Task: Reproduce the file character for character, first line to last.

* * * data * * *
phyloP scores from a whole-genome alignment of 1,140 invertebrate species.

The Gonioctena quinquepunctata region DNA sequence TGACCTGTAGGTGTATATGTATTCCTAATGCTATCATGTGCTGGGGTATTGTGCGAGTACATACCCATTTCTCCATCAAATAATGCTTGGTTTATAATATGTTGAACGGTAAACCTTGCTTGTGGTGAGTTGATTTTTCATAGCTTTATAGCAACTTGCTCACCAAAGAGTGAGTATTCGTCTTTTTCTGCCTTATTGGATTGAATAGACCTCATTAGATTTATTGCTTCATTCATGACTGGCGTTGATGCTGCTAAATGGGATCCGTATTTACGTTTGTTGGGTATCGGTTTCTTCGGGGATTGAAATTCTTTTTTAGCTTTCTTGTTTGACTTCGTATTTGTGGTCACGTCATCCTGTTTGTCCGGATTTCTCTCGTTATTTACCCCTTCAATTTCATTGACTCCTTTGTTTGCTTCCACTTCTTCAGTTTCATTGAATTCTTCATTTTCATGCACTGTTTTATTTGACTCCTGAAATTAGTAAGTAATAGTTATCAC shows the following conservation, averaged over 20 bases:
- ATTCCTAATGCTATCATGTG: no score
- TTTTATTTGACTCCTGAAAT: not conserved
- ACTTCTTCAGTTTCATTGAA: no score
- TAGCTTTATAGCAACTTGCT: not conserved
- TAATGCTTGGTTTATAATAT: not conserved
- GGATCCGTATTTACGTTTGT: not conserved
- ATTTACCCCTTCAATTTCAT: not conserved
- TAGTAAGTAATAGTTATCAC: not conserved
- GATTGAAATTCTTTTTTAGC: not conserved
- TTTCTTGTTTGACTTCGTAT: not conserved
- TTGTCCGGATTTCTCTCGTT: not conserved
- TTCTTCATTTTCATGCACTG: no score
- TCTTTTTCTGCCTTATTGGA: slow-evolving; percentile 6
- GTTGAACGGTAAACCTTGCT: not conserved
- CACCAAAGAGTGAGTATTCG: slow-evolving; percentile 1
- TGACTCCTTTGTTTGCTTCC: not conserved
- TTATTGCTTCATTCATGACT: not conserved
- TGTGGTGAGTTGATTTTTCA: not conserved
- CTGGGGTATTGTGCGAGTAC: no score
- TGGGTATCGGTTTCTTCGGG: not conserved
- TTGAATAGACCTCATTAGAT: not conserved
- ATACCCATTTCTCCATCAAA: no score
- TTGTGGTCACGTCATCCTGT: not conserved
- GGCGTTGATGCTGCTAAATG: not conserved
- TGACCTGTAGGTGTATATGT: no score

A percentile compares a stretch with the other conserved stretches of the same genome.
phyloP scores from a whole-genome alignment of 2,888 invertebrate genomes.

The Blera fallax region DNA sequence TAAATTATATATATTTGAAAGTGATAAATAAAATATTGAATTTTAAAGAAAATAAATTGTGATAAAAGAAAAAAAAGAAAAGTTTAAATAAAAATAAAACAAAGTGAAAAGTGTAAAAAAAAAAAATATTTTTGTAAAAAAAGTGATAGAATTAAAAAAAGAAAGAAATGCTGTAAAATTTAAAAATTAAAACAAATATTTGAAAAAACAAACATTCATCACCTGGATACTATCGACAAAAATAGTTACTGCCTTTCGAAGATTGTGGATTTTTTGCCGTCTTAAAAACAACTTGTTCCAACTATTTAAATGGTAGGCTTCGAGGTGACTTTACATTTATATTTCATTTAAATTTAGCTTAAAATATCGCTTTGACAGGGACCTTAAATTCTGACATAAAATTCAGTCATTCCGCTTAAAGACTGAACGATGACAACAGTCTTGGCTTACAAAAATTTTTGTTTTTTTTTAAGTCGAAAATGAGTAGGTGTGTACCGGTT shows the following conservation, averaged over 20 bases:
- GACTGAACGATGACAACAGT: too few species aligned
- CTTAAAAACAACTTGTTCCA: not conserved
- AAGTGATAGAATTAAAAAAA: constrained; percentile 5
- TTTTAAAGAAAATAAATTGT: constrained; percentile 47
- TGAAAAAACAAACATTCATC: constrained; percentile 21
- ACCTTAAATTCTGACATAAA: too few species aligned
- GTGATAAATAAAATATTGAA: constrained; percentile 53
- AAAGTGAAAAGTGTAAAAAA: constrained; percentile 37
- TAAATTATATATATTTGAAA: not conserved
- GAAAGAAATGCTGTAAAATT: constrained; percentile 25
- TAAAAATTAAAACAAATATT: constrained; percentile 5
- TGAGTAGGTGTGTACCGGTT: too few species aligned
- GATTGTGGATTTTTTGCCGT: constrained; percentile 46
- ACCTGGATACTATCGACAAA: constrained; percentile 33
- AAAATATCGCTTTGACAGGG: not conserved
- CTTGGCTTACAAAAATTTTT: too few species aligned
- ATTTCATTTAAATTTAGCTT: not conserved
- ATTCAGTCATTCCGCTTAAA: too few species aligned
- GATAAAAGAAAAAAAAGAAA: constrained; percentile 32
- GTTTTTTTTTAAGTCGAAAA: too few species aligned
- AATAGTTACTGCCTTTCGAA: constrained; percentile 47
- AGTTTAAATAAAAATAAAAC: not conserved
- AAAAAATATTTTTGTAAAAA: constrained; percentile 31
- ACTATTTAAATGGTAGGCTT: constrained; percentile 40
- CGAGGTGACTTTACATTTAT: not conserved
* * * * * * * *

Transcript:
phyloP scores from a whole-genome alignment of 1,140 invertebrate species.

The Gonioctena quinquepunctata region DNA sequence TGACCTGTAGGTGTATATGTATTCCTAATGCTATCATGTGCTGGGGTATTGTGCGAGTACATACCCATTTCTCCATCAAATAATGCTTGGTTTATAATATGTTGAACGGTAAACCTTGCTTGTGGTGAGTTGATTTTTCATAGCTTTATAGCAACTTGCTCACCAAAGAGTGAGTATTCGTCTTTTTCTGCCTTATTGGATTGAATAGACCTCATTAGATTTATTGCTTCATTCATGACTGGCGTTGATGCTGCTAAATGGGATCCGTATTTACGTTTGTTGGGTATCGGTTTCTTCGGGGATTGAAATTCTTTTTTAGCTTTCTTGTTTGACTTCGTATTTGTGGTCACGTCATCCTGTTTGTCCGGATTTCTCTCGTTATTTACCCCTTCAATTTCATTGACTCCTTTGTTTGCTTCCACTTCTTCAGTTTCATTGAATTCTTCATTTTCATGCACTGTTTTATTTGACTCCTGAAATTAGTAAGTAATAGTTATCAC shows the following conservation, averaged over 20 bases:
- ATTCCTAATGCTATCATGTG: no score
- TTTTATTTGACTCCTGAAAT: not conserved
- ACTTCTTCAGTTTCATTGAA: no score
- TAGCTTTATAGCAACTTGCT: not conserved
- TAATGCTTGGTTTATAATAT: not conserved
- GGATCCGTATTTACGTTTGT: not conserved
- ATTTACCCCTTCAATTTCAT: not conserved
- TAGTAAGTAATAGTTATCAC: not conserved
- GATTGAAATTCTTTTTTAGC: not conserved
- TTTCTTGTTTGACTTCGTAT: not conserved
- TTGTCCGGATTTCTCTCGTT: not conserved
- TTCTTCATTTTCATGCACTG: no score
- TCTTTTTCTGCCTTATTGGA: slow-evolving; percentile 6
- GTTGAACGGTAAACCTTGCT: not conserved
- CACCAAAGAGTGAGTATTCG: slow-evolving; percentile 1
- TGACTCCTTTGTTTGCTTCC: not conserved
- TTATTGCTTCATTCATGACT: not conserved
- TGTGGTGAGTTGATTTTTCA: not conserved
- CTGGGGTATTGTGCGAGTAC: no score
- TGGGTATCGGTTTCTTCGGG: not conserved
- TTGAATAGACCTCATTAGAT: not conserved
- ATACCCATTTCTCCATCAAA: no score
- TTGTGGTCACGTCATCCTGT: not conserved
- GGCGTTGATGCTGCTAAATG: not conserved
- TGACCTGTAGGTGTATATGT: no score

A percentile compares a stretch with the other conserved stretches of the same genome.
phyloP scores from a whole-genome alignment of 2,888 invertebrate genomes.

The Blera fallax region DNA sequence TAAATTATATATATTTGAAAGTGATAAATAAAATATTGAATTTTAAAGAAAATAAATTGTGATAAAAGAAAAAAAAGAAAAGTTTAAATAAAAATAAAACAAAGTGAAAAGTGTAAAAAAAAAAAATATTTTTGTAAAAAAAGTGATAGAATTAAAAAAAGAAAGAAATGCTGTAAAATTTAAAAATTAAAACAAATATTTGAAAAAACAAACATTCATCACCTGGATACTATCGACAAAAATAGTTACTGCCTTTCGAAGATTGTGGATTTTTTGCCGTCTTAAAAACAACTTGTTCCAACTATTTAAATGGTAGGCTTCGAGGTGACTTTACATTTATATTTCATTTAAATTTAGCTTAAAATATCGCTTTGACAGGGACCTTAAATTCTGACATAAAATTCAGTCATTCCGCTTAAAGACTGAACGATGACAACAGTCTTGGCTTACAAAAATTTTTGTTTTTTTTTAAGTCGAAAATGAGTAGGTGTGTACCGGTT shows the following conservation, averaged over 20 bases:
- GACTGAACGATGACAACAGT: too few species aligned
- CTTAAAAACAACTTGTTCCA: not conserved
- AAGTGATAGAATTAAAAAAA: constrained; percentile 5
- TTTTAAAGAAAATAAATTGT: constrained; percentile 47
- TGAAAAAACAAACATTCATC: constrained; percentile 21
- ACCTTAAATTCTGACATAAA: too few species aligned
- GTGATAAATAAAATATTGAA: constrained; percentile 53
- AAAGTGAAAAGTGTAAAAAA: constrained; percentile 37
- TAAATTATATATATTTGAAA: not conserved
- GAAAGAAATGCTGTAAAATT: constrained; percentile 25
- TAAAAATTAAAACAAATATT: constrained; percentile 5
- TGAGTAGGTGTGTACCGGTT: too few species aligned
- GATTGTGGATTTTTTGCCGT: constrained; percentile 46
- ACCTGGATACTATCGACAAA: constrained; percentile 33
- AAAATATCGCTTTGACAGGG: not conserved
- CTTGGCTTACAAAAATTTTT: too few species aligned
- ATTTCATTTAAATTTAGCTT: not conserved
- ATTCAGTCATTCCGCTTAAA: too few species aligned
- GATAAAAGAAAAAAAAGAAA: constrained; percentile 32
- GTTTTTTTTTAAGTCGAAAA: too few species aligned
- AATAGTTACTGCCTTTCGAA: constrained; percentile 47
- AGTTTAAATAAAAATAAAAC: not conserved
- AAAAAATATTTTTGTAAAAA: constrained; percentile 31
- ACTATTTAAATGGTAGGCTT: constrained; percentile 40
- CGAGGTGACTTTACATTTAT: not conserved